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Wojnarowicz rarely painted on canvas and his work in painting stretches the boundary of the definition. This was in part due to his practice of experimenting with what was readily available, but also due to specific aesthetic decisions that emphasized variability and juxtaposition over a single resolved image. For instance, Wojnarowicz typically used wood supports like Masonite, which could be precisely cut to produce windows for photographic or collaged inserts. He also used gelatin silver prints as support for a painting in order to reverse the typical figure-ground relationship, using an image as a base upon which to apply further layers. Wojnarowicz also used non-paint media in his paintings, incorporating pre-printed found material, string, Xeroxed images, photographs, drawings, and collage into his works. For paint, he typically used acrylic, enamel, and spray paint.

Though Wojnarowicz became widely known for his paintings—the inclusion of two of his paintings in the 1985 Whitney Biennial was followed by a sold-out painting show at Gracie Mansion Gallery in 1986—he thought of painting as just one of many image-making techniques available to him. “"I have no attachment to style. The paintings that I do are just images that occur to me. I get them from the media, from conversations, and from distant memories."[1] In painting, he could realize the images out of his own head, developing, deploying, and re-deploying a vocabulary of symbols that formed a repertoire of recurring imagery. Wojnarowicz further explains, “I had always believed that the content of paintings was some sort of denial of history—images preserved by and for a particular class of people. So it was in them that I reached for images of chaos—images that weren’t used in paintings.” [2]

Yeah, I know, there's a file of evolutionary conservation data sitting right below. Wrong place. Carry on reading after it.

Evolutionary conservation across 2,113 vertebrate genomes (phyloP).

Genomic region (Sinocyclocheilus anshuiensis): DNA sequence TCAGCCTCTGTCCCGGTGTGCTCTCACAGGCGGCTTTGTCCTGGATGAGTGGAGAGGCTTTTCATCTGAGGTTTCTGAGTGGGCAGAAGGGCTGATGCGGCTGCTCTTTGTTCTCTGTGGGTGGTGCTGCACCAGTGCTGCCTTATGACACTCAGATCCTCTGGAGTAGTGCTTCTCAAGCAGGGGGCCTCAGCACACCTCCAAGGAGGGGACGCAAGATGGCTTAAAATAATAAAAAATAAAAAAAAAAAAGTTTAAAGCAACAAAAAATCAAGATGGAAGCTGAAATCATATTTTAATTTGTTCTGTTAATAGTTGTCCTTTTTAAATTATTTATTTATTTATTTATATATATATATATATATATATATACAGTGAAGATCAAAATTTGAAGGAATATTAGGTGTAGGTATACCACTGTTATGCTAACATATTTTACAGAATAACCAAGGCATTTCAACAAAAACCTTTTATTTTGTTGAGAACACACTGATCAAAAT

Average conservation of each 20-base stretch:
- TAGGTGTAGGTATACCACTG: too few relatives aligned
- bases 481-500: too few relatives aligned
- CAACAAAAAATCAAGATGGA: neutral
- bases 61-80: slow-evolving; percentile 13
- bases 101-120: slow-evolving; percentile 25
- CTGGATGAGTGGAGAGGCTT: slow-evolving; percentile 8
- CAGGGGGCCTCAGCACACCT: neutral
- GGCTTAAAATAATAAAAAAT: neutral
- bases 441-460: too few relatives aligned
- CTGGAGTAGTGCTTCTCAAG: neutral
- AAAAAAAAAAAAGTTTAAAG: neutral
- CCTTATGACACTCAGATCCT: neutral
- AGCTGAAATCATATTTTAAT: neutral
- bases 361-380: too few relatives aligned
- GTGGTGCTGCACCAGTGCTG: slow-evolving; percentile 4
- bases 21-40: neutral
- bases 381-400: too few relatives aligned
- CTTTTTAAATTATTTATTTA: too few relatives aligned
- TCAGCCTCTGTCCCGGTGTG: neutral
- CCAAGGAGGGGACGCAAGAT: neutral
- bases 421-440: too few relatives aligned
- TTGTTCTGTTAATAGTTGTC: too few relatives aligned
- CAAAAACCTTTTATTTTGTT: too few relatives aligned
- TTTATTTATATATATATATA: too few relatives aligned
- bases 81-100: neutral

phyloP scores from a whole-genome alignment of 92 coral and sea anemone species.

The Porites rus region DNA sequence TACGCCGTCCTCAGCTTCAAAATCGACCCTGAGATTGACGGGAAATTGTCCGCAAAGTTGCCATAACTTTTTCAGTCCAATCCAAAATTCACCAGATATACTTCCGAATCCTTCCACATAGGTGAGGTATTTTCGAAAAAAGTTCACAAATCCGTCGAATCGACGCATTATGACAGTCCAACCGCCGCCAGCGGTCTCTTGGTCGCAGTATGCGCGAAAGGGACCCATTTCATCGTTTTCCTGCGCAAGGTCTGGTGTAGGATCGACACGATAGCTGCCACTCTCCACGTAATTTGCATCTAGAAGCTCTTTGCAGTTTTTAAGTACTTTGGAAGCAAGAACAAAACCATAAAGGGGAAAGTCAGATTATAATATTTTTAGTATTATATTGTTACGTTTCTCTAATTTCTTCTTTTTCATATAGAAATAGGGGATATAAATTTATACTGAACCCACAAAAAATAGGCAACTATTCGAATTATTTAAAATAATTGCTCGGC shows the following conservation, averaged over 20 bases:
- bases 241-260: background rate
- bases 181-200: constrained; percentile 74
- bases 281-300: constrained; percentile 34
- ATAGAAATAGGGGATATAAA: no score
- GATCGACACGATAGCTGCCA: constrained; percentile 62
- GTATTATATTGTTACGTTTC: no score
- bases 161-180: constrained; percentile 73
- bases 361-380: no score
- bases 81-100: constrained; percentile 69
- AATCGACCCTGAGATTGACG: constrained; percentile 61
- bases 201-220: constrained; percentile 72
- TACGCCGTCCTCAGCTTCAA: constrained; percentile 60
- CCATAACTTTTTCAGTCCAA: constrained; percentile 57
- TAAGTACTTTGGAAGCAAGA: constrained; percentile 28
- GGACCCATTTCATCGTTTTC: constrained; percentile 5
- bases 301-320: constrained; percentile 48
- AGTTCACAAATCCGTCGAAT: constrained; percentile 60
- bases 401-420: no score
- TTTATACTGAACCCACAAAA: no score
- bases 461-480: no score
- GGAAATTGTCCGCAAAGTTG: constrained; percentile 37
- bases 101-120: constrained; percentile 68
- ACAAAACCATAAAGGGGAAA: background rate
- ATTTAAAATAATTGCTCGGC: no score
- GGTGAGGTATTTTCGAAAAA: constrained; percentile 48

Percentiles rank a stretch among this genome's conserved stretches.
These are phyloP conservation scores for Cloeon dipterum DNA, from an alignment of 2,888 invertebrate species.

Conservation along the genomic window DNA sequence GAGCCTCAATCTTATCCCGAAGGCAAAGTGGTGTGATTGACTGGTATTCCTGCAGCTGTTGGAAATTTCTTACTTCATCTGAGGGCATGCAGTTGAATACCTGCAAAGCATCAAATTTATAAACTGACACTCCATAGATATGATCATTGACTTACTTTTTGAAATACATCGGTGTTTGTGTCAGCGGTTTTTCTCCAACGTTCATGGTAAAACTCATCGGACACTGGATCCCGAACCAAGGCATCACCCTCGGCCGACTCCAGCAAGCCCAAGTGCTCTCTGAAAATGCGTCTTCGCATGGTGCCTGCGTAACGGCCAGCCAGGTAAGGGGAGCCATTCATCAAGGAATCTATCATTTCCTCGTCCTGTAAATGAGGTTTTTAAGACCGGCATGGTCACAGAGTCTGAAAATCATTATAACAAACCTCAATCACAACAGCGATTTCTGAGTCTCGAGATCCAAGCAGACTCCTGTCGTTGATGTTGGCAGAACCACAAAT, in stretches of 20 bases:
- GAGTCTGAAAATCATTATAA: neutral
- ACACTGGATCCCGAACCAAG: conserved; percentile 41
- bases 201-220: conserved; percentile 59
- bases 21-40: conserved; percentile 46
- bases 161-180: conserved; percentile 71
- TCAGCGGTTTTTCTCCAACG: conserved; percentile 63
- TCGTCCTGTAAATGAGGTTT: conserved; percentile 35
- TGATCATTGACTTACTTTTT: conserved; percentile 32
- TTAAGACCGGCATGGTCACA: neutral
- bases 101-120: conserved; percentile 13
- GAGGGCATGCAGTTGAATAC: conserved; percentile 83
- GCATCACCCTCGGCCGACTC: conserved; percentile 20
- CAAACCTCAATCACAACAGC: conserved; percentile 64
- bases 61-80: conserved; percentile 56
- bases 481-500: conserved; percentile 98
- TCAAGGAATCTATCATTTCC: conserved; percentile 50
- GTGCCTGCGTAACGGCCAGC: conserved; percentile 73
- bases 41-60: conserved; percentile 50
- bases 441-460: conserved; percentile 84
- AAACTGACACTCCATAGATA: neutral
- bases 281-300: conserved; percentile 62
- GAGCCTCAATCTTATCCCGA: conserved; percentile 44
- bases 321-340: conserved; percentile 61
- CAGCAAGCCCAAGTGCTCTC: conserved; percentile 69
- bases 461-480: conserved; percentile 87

Statement by Jean Foos

Jean Foos is an artist who frequently collaborated with Wojnarowicz. According to Foos:

When Dirk introduced me to David in 1979, I saw David as a writer first. I was just a year out of grad school and making big abstract paintings. I took it very seriously! David’s interest in image making seemed more like illustration or extension of his literary and musical ideas and not “fine art” to me (what did I know?). He made colored pencil drawings and color Xeroxed collages. At that time Dirk worked in a type shop and had access to typesetting, a stat camera and copiers. They both had a strong interest in experimenting and using the media—they challenged each other and shared many interests—Dirk can give more detail on that. I do recall David bringing by Egyptian and Mexican newspapers and magazines with grotesque and gory photos. In those days American papers were pretty conservative in what pictures were published, so the foreign papers had better raw material.

We didn’t really talk about color or composition, but more shared enthusiasms and resources and encouragement. He and Brian and I all shopped for frames one day on West 8th street because we were entering our work in the Small Works show at Washington Square East Galleries (rejected). He visited my studio at Union Square a few times—for open studios—and once to write out a recommendation to try to get me into the Clocktower studios. I never visited his painting studios. For his Flower paintings, I took his typed manuscripts and had them typeset to fit the shape of each painting so the text could be silkscreened on top. I have those original manuscripts.

One technical thing we talked about once was a way to make objects glow or pop by putting a halo around them; and it was something I did in my paintings and I’m sure you can find examples in David’s work.

Archival Material from Wojnarowicz Papers, Fales Library

This list of paint colors from the Wojnarowicz Papers shows the specific colors Wojnarowicz was working with circa 1990.

  1. Steven Hager, “From Street to Salon,” New York Beat, 16 May 1984, 17
  2. Cynthia Carr, Fire in the Belly: The Life and Times of David Wojnarowicz (New York, Bloomsbury, 2012): 5-6